The proposed medium change was used to expand the eCB-MSCs in static and bioreactor culture. Differences were again observed between the cells expanded in static and bioreactor culture. The cells in the bioreactor culture were greatly influenced by the bFGF addition, while the cells in the static culture were greatly influenced by the 50% medium change. This could be related back to the glucose consumption rate, which was observed to be much higher in the static expanded cells, therefore required a higher glucose concentration in the media. This demonstrates differences between bioreactor and static expanded cells, and the need for a custom medium replacement regime for the different modes of expansion.
When cells are expanded using microcarrier-based processes, the agitation must be high enough to maintain cells in suspension. However, studies have also shown that higher agitation rates can achieve greater cell expansion, due to improved nutrient and oxygen transfer, as well as shear stresses can trigger cellular responses through mechanotransduction that can enhance proliferation of cells [41, 42]. Three different agitation rates, 40 rpm, 60 rpm and 80 rpm, were compared for cell proliferation in the 125 mL bioreactor. The average shear stress in 125 mL bioreactors have previously been calculated in our lab to be 0.004 Pa, 0.006 Pa, and 0.008 Pa for bioreactors run at 40 rpm, 60 rpm, and 80 rpm. These values are considerably lower than shear stresses that have been found to damage cells (1.5–3 Pa ), or to alter cell behavior (0.1–1 Pa [44, 45]). However, the maximum shear stresses, occurring at the tip of the impeller, have been found to nearly 40 times greater than the average shear stress, which is within range to alter cell behavior, and could have contributed to the lower final attached cell densities in the 80 rpm bioreactor.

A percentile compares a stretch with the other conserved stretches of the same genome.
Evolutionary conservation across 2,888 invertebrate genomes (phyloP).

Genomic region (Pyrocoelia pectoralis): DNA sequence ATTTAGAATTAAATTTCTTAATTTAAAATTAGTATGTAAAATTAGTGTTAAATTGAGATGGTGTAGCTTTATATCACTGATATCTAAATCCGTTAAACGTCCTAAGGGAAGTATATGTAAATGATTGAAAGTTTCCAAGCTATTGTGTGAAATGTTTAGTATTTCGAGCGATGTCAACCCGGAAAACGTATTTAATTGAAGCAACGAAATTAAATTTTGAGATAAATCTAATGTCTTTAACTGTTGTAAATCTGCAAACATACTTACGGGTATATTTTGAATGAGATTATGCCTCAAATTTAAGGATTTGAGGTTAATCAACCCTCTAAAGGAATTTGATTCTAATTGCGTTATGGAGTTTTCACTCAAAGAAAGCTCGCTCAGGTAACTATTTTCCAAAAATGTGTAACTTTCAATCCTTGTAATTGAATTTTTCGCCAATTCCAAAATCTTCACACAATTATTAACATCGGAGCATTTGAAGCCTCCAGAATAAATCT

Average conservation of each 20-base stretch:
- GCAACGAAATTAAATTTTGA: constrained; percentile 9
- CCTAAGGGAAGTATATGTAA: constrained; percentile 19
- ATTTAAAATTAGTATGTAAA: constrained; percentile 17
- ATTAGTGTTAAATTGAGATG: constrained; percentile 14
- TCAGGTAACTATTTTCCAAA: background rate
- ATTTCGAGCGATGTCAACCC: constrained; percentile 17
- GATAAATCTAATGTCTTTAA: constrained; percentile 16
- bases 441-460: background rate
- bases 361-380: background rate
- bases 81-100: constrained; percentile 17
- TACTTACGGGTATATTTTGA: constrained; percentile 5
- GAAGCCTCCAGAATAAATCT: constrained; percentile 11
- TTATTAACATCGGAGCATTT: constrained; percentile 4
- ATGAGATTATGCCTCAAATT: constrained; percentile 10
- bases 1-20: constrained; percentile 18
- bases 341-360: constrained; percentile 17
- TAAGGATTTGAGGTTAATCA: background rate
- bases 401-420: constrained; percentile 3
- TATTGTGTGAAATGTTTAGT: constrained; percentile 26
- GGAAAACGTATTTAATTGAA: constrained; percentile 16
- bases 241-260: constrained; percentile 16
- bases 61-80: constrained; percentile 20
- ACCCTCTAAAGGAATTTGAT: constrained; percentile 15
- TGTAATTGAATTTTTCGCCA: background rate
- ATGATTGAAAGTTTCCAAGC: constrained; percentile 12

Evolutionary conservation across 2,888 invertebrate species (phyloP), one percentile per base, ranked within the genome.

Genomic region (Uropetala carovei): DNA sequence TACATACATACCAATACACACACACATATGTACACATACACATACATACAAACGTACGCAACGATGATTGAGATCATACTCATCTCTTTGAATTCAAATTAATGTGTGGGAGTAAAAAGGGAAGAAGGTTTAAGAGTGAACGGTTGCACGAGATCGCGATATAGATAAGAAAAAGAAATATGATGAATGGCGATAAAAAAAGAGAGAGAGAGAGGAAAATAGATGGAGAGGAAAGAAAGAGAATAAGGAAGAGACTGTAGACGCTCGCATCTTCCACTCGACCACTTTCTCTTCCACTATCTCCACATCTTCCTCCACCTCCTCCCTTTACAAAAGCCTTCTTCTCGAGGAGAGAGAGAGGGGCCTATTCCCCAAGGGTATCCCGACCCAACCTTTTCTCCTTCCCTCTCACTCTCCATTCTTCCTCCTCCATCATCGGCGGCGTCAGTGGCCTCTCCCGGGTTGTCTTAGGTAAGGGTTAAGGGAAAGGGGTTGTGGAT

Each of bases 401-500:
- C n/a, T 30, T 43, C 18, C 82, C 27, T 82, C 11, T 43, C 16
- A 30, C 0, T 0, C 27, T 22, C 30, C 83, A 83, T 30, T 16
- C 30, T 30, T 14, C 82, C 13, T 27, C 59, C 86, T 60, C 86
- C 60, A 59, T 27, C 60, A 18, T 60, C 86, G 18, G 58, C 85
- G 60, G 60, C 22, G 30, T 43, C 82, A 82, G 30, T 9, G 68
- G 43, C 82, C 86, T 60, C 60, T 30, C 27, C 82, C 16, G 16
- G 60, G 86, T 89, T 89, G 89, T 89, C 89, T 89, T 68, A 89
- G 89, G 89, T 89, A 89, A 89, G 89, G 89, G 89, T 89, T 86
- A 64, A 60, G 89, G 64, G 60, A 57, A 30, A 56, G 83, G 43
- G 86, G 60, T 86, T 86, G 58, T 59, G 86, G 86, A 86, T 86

The harvesting stage of a microcarrier process is very important to detach the cells from the microcarriers and filter to achieve a pure, highly viable cell suspension. Enzymatic removal is the most common method of removing cells from microcarriers, however, the type of enzyme to use is process and cell specific. Therefore, this study investigated five different types of enzymes for detachment efficiency and found similar detachment efficiencies using 0.25% Trypsin, Accutase, TrypLE, TrypZean, and lower efficiency with 0.05% Trypsin, which has a much lower activity level than the other four enzymes. Goh et al.  (2013) compared the kinetics of cell detachment using 0.25% Trypsin, TrypLE Express and Type I collagenase and showed that 0.25% Trypsin resulted in the highest cell detachment, as well as higher osteogenic potential compared to TrypLE Express and Type I collagenase. A similar study by Weber et al. (2007) investigated harvesting of human MSCs using 0.25% Trypsin, Accutase, collagenase or a Trypsin-Accutase mixture . Trypsin and Trypsin-Accutase mixtures achieved the highest cell yields and viabilities.